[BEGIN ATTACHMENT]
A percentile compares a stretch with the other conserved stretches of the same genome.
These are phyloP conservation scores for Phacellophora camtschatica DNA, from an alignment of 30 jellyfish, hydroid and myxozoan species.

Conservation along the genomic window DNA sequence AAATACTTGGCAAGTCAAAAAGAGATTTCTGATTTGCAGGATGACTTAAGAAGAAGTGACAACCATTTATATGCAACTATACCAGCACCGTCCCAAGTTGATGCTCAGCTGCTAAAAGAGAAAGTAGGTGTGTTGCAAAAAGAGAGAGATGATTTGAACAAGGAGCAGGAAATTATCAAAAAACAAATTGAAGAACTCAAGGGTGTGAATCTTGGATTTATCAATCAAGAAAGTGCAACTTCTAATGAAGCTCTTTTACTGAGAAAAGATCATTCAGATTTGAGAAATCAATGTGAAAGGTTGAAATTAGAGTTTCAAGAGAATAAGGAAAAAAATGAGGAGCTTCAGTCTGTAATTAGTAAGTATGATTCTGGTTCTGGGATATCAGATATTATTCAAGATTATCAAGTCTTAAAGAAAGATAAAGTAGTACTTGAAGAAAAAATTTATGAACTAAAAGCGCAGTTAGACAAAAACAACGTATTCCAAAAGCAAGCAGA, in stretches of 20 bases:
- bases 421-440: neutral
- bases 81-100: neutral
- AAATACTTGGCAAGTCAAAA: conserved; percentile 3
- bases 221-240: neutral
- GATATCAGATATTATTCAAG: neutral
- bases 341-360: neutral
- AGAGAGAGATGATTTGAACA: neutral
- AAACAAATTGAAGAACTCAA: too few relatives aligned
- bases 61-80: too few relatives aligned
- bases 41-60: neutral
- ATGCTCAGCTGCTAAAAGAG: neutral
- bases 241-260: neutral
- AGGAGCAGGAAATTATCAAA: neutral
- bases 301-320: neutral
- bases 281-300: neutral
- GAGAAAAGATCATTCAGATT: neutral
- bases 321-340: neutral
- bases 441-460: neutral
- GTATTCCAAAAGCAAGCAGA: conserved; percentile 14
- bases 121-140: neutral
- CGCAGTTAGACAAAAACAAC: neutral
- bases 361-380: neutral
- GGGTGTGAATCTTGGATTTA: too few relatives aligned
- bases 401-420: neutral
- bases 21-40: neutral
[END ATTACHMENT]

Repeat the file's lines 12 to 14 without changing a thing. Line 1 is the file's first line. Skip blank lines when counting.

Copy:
- bases 61-80: too few relatives aligned
- bases 41-60: neutral
- ATGCTCAGCTGCTAAAAGAG: neutral